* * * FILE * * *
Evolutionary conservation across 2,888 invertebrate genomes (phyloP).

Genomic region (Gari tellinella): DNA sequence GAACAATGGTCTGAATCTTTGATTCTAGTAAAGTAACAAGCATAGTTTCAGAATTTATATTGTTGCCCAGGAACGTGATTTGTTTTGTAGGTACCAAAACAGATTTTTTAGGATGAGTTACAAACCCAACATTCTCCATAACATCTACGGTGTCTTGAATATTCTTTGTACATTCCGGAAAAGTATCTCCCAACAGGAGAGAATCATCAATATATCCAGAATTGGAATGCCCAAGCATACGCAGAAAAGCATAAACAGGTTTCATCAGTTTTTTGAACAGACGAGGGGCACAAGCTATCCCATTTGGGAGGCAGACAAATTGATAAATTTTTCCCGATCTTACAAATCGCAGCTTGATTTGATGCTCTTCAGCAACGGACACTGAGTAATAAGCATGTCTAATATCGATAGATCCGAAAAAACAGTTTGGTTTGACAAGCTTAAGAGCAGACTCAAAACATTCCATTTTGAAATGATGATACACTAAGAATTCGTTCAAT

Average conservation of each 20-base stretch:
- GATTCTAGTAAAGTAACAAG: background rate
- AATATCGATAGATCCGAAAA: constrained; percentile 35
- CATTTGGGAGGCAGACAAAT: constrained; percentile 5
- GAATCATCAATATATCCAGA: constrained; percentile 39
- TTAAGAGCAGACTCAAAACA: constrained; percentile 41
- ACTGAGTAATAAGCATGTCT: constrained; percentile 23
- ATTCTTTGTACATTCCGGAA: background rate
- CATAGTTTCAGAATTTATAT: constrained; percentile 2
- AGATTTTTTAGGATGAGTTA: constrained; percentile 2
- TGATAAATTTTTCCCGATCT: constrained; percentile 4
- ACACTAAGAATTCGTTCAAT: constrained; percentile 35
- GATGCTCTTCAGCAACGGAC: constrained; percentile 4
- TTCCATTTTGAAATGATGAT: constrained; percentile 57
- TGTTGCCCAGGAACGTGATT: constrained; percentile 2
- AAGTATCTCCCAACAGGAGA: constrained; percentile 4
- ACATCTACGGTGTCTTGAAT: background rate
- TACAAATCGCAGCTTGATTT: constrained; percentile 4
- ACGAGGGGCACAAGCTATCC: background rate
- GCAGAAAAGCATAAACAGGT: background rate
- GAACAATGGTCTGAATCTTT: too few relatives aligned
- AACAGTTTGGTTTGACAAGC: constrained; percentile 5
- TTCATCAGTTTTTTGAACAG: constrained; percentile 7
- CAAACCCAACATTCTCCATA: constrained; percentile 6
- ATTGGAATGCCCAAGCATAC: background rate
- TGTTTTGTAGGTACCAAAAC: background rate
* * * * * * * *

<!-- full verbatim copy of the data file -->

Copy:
Evolutionary conservation across 2,888 invertebrate genomes (phyloP).

Genomic region (Gari tellinella): DNA sequence GAACAATGGTCTGAATCTTTGATTCTAGTAAAGTAACAAGCATAGTTTCAGAATTTATATTGTTGCCCAGGAACGTGATTTGTTTTGTAGGTACCAAAACAGATTTTTTAGGATGAGTTACAAACCCAACATTCTCCATAACATCTACGGTGTCTTGAATATTCTTTGTACATTCCGGAAAAGTATCTCCCAACAGGAGAGAATCATCAATATATCCAGAATTGGAATGCCCAAGCATACGCAGAAAAGCATAAACAGGTTTCATCAGTTTTTTGAACAGACGAGGGGCACAAGCTATCCCATTTGGGAGGCAGACAAATTGATAAATTTTTCCCGATCTTACAAATCGCAGCTTGATTTGATGCTCTTCAGCAACGGACACTGAGTAATAAGCATGTCTAATATCGATAGATCCGAAAAAACAGTTTGGTTTGACAAGCTTAAGAGCAGACTCAAAACATTCCATTTTGAAATGATGATACACTAAGAATTCGTTCAAT

Average conservation of each 20-base stretch:
- GATTCTAGTAAAGTAACAAG: background rate
- AATATCGATAGATCCGAAAA: constrained; percentile 35
- CATTTGGGAGGCAGACAAAT: constrained; percentile 5
- GAATCATCAATATATCCAGA: constrained; percentile 39
- TTAAGAGCAGACTCAAAACA: constrained; percentile 41
- ACTGAGTAATAAGCATGTCT: constrained; percentile 23
- ATTCTTTGTACATTCCGGAA: background rate
- CATAGTTTCAGAATTTATAT: constrained; percentile 2
- AGATTTTTTAGGATGAGTTA: constrained; percentile 2
- TGATAAATTTTTCCCGATCT: constrained; percentile 4
- ACACTAAGAATTCGTTCAAT: constrained; percentile 35
- GATGCTCTTCAGCAACGGAC: constrained; percentile 4
- TTCCATTTTGAAATGATGAT: constrained; percentile 57
- TGTTGCCCAGGAACGTGATT: constrained; percentile 2
- AAGTATCTCCCAACAGGAGA: constrained; percentile 4
- ACATCTACGGTGTCTTGAAT: background rate
- TACAAATCGCAGCTTGATTT: constrained; percentile 4
- ACGAGGGGCACAAGCTATCC: background rate
- GCAGAAAAGCATAAACAGGT: background rate
- GAACAATGGTCTGAATCTTT: too few relatives aligned
- AACAGTTTGGTTTGACAAGC: constrained; percentile 5
- TTCATCAGTTTTTTGAACAG: constrained; percentile 7
- CAAACCCAACATTCTCCATA: constrained; percentile 6
- ATTGGAATGCCCAAGCATAC: background rate
- TGTTTTGTAGGTACCAAAAC: background rate